8. 8. Underlying this goal is the observation that some of the same implications that exist under the Sarbanes Oxley Act for the design of controls over financial reporting are also necessary for Emergency Preparedness Information Systems in terms of the monitoring of real time decision process within the organization. For the workshop we are requesting participants to submit a 3-5 single spaced working position paper on their views of the proposal for an EP Trust capability and how it can be brought to realization. Our objective is to achieve a true interdisciplinary mix of 20-30 participants. The position papers will be due at the same time other papers are due for ISCRAM. Those papers accepted will be placed on a bulletin board at NJIT for review and comment by the workshop participants. As a result of this and the actual workshop on the Sunday of the 14th of May at NJIT, a subcommittee will be chosen to compile a report on the conclusions arrived at by the participants that will ultimately be published on the ISCRAM website, along with the final versions of the working papers and a follow on journal publication. A summary of what occurred will also be presented at the ISCRAM meeting during the next three days. Forecasting, Risk Assessment, and decision support systems for large scale evacuations Chair: Rene Windhouwer, rene@windhouwer.demon.nl Co-Chair: Bartel Van de Walle, bartel@uvt.nl Tsunamis, floods, hurricanes are natural disasters that have one thing in common. A reliable forecast creates a certain warning time that can be used for a large scale evacuation to prevent or reduce the number of casualties. The main objective of the workshop is to answer the question how we can use decision support systems to improve the emergency management in general and evacuation management more specific, so that we can use the warning time optimally. The workshop tries to close the gap between policy makers, scientist, and practitioners. Searches for the needs and requirements that have to be met, obstructions that have to be overcome and what could be done to improve the current gap between planning and execution in the area of large scale evacuations. There will be a chance for review and online discussion of the position papers by the members of a workshop prior to the meeting. Following the face-to-face workshop, a volunteer subgroup will develop a report based upon the final views generated at the workshop. This report will be published on the ISCRAM website and a journal outlet will be sought. 8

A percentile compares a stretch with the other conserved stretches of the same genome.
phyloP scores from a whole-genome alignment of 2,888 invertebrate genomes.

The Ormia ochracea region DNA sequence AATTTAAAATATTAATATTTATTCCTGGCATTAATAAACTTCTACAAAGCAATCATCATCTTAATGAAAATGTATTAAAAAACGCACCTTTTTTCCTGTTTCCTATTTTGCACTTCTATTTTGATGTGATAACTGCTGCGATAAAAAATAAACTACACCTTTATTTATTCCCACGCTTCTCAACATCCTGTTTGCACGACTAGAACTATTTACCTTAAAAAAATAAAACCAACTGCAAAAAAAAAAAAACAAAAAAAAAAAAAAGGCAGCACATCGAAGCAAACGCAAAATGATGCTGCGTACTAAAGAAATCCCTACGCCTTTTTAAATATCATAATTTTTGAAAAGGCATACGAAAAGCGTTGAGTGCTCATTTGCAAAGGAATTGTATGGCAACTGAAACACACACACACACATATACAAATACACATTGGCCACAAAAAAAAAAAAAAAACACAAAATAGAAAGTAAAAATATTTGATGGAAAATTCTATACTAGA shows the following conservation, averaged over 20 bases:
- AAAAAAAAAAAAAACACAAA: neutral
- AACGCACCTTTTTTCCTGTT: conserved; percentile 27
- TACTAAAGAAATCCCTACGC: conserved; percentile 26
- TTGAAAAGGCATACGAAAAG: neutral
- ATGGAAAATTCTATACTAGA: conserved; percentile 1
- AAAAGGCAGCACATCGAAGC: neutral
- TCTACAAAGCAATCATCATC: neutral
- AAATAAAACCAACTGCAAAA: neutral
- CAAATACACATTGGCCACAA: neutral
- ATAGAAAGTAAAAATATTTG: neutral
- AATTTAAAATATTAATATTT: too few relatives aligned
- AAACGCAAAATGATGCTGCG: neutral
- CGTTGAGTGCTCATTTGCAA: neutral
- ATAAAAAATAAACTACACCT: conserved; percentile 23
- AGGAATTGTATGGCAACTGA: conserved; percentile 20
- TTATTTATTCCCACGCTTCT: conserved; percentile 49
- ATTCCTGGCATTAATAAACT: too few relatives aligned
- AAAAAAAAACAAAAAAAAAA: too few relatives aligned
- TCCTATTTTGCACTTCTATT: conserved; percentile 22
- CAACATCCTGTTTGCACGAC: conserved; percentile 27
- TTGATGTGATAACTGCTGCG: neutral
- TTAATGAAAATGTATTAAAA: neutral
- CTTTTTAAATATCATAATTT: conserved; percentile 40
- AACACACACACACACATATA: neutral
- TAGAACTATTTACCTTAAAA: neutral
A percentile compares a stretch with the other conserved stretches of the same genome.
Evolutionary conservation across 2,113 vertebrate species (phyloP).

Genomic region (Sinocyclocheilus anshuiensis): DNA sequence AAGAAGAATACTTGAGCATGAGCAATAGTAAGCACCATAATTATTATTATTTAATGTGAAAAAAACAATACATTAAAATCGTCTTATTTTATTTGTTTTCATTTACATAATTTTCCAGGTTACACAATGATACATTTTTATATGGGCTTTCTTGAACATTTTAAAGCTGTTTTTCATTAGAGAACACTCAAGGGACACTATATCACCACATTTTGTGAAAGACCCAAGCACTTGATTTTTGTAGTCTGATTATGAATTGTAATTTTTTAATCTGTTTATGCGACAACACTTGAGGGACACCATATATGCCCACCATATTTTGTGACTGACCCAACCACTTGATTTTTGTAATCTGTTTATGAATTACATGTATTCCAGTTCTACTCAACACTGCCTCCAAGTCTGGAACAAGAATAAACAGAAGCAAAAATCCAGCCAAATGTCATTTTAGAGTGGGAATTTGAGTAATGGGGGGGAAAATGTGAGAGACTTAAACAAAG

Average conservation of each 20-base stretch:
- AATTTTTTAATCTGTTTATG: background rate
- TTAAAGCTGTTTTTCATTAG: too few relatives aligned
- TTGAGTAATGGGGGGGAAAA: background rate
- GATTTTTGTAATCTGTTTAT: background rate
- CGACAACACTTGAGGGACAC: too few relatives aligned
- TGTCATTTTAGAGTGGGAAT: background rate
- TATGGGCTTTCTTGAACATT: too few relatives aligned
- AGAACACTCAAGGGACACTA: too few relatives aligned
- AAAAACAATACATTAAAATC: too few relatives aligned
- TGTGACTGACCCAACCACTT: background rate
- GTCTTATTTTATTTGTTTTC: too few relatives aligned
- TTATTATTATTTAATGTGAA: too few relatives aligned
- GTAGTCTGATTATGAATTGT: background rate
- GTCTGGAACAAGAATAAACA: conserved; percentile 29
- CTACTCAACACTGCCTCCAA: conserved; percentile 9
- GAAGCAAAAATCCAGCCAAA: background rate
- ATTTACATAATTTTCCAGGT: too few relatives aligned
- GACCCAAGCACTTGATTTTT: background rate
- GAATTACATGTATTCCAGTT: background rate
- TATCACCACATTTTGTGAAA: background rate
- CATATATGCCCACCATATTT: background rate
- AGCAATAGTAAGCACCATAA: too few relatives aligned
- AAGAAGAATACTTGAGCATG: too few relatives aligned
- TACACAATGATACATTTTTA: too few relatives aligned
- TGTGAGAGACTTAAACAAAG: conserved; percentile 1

9. 9. Final position papers by individual participants will be published on the ISCRAM website (with permission of the individual authors) after the workshops along with the collaborative report of the participants in the workshop. A summary will be presented during the main ISCRAM meeting by the workshop chair. Full Session Descriptions Audit activities and functions in Emergency Preparedness Chair: Elisa Rossen, elisabr@ifi.uio.no Executive Masters Forensic Accounting Program, Florida Atlantic University Co-Chair: Michael Alles, alles@business.rutgers.edu Donald Warren, jdonwarren@rbs.rutgers.edu Accounting and Information Systems, Rutgers Business School Rutgers University This session addresses: how do auditors approach the daunting task of assuring the preparedness and use of information systems in any or all phases of the “Lifecycle of Emergency Preparedness and Response" (planning, training, mitigation, detection, alerting, response, recovery and assessment). Topics of Particular Interest for Papers: • Defining Auditor’s Role in Emergency Preparedness • Risk Assessment by Auditor’s for Emergency Preparedness • Internal Controls by Auditor’s for Emergency Preparedness • Opportunities for Auditors in All Phases of Emergency Preparedness • Action Learning for Auditor’s in Optimizing the Use of IS in Emergency Preparedness • Improved planning, risk analysis, damage assessment, and recovery analysis • Tracking and assessing organizational decision processes • Future Research Programs to Enhance Auditor’s Role in Emergency Preparedness Practitioner’s cases; Learning Community Reports; Research in Progress, Conceptual Papers and Completed Papers are invited for submission. Authors are welcome to contact the session chairs early on with questions and for feedback on abstracts. 9